The book consisted of 15 chapters, covering various aspects of Sir Douglas Young's career as Chief Justice of the Lahore High Court, beginning with his appointment in 1934 and his reply to the addresses of welcome ( "Words Most Excellent" ) and the inspiration from "Magna Carta", and ending with the state of affairs in the High Court in 1941 ( " The Chief Justice and their Lordships" ). It referred, among other matters, tot he "The New Justice ", "Lalla & Co. " , "Magna Carta in Practice ", "A Professor finds the Back Door", "Midnight Orders", "The Battle for the Bharat", "Rescuing a Receiver ", "A Begum in Contempt", and "Commission in Advance."

Prefaced to the above was a covering note and petition to His Majesty:

" To,

The King's Most Excellent Majesty (Through His Excellency the governor-general )

This Record

Of the administration of the High Court of Judicature at Lahore, under the aegis of the Hon'ble Sir John Douglas Young, Chief Justice,

Is Humbly Addressed

That His Majesty may be pleased to refer the matters herein detailed for enquiry and such action as they may propose,

To

Their Lordships of the Judicial Committee of the Privy Council under proviso (b) to sub-section two of section two hundred and twenty of the Government of India Act, 1935."

In the course of the Petition to His Majesty it was urged: "Justice needs no embellishments to commend her to the attention and respect of mankind. She is fairest, natural and unaffected. Her motives must be above reproach, her inclinations impartial,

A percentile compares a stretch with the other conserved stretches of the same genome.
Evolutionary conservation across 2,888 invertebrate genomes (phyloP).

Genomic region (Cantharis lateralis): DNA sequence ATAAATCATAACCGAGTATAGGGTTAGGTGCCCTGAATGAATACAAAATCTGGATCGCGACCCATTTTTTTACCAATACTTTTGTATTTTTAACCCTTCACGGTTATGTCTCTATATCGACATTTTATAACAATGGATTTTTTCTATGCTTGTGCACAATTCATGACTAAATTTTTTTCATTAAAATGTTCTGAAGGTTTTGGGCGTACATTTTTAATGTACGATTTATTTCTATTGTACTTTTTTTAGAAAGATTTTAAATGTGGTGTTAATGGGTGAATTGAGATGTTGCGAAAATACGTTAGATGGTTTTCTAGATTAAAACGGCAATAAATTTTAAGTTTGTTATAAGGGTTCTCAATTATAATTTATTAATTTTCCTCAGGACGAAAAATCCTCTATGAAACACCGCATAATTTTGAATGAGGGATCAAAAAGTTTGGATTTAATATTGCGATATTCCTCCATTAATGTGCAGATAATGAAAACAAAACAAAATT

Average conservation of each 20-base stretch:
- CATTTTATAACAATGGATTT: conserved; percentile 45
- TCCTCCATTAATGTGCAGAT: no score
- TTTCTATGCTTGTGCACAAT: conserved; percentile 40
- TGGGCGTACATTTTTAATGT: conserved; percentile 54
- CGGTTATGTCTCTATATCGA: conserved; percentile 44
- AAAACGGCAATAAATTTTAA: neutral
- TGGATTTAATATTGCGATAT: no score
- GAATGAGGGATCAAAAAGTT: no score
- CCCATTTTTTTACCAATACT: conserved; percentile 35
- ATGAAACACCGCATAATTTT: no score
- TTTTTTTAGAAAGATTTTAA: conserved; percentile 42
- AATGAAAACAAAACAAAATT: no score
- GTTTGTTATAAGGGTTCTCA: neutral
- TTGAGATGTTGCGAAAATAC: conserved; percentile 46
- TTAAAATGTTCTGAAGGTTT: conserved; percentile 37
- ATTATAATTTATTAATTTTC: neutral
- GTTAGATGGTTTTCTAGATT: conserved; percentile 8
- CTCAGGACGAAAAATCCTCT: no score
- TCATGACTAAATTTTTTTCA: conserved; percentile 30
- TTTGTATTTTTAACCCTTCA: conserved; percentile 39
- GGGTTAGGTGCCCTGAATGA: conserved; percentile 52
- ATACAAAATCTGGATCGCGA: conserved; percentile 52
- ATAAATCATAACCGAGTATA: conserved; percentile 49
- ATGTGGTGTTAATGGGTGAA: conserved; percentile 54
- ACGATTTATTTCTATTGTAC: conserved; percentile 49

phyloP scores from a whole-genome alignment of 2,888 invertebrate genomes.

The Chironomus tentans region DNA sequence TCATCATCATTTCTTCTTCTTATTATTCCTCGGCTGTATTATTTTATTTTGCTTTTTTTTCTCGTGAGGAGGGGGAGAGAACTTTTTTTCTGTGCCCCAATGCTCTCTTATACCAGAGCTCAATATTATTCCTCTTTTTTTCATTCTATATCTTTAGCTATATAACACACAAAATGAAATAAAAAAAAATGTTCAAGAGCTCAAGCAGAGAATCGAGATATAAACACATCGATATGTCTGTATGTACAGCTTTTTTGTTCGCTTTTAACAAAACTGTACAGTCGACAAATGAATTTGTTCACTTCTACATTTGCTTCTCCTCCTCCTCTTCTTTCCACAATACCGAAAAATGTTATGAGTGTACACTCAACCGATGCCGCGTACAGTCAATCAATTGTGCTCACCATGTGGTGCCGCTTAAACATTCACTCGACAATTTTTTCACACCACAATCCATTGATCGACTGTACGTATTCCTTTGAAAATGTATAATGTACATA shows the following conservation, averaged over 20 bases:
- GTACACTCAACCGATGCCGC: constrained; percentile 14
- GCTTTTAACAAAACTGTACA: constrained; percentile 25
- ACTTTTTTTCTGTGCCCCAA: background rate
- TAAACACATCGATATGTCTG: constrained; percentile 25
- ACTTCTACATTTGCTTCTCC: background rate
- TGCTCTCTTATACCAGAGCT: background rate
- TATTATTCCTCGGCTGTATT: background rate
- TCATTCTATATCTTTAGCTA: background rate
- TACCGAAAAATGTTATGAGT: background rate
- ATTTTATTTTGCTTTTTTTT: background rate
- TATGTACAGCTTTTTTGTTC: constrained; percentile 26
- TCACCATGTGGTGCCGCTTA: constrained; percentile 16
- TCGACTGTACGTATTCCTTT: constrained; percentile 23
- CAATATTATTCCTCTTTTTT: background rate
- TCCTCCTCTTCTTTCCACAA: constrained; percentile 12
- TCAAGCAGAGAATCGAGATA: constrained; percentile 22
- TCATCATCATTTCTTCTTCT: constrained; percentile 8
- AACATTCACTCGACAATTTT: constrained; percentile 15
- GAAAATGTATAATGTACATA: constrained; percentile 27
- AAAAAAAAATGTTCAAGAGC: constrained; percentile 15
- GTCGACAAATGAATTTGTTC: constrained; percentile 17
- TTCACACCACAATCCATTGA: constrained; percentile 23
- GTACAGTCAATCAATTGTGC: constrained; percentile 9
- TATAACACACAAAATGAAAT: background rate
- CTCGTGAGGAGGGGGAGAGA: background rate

(Page No. 172)

her conduct proper. She must not merely look well; it is of greater import that no man should be able to point a finger at her. She must ever be above suspicion. If she adopts any other standards, her name is not 'Justice'; she is an imposter.

This memorandum is not a bolt out of the blue of the writer's imagination, nor is it the first indication that all has not been well in the Lahore High Court since Sir Douglas Young took charge as Chief Justice. For many years there have been indications that the flow of the pure waters from the founts of justice was being disturbed by muddy currents below the surface. Sir Douglas Young has refused to listen to the voice of friendly criticism or reason.

Much as the High Court is entitled to respect and esteem, it is so much more a duty to reveal those aspects and affairs, which tend in any manner to degrade the honour and prestige to which the High Court is entitled, so that Your Majesty and those in authority may know the truth and compel a change.

Of all forms of excess or oppression, the judicial species is the worst, for it has the semblance of legality without the candour of executive need or dictatorial authority. Excess or oppression by an inferior court is open to correction and remedy, but such transgression by a superior court strikes at the very foundations of that confidence upon which the edifice of Justice stands. No words and no intriguing formulae declared to justify illegal or high-handed acts can carry the conviction, or the authority, that justice is being dispensed and law conscientiously interpreted.

While all the chapters of history do not make good reading, generally speaking, it can be said that if there has been anything that entitled the British race to a pride above its contemporaries, it has been the high standard set and maintained by those charged with the administration of justice. These traditions have been well maintained in this country. If the conclusions to be deduced from the facts set out in this memorandum are correct, Sir Douglas Young has not only been responsible for the deterioration of the prestige of the Court, the destinies of which were entrusted to him but he has sadly lowered the traditions for which the British Empire in India had many good reasons to be justly proud .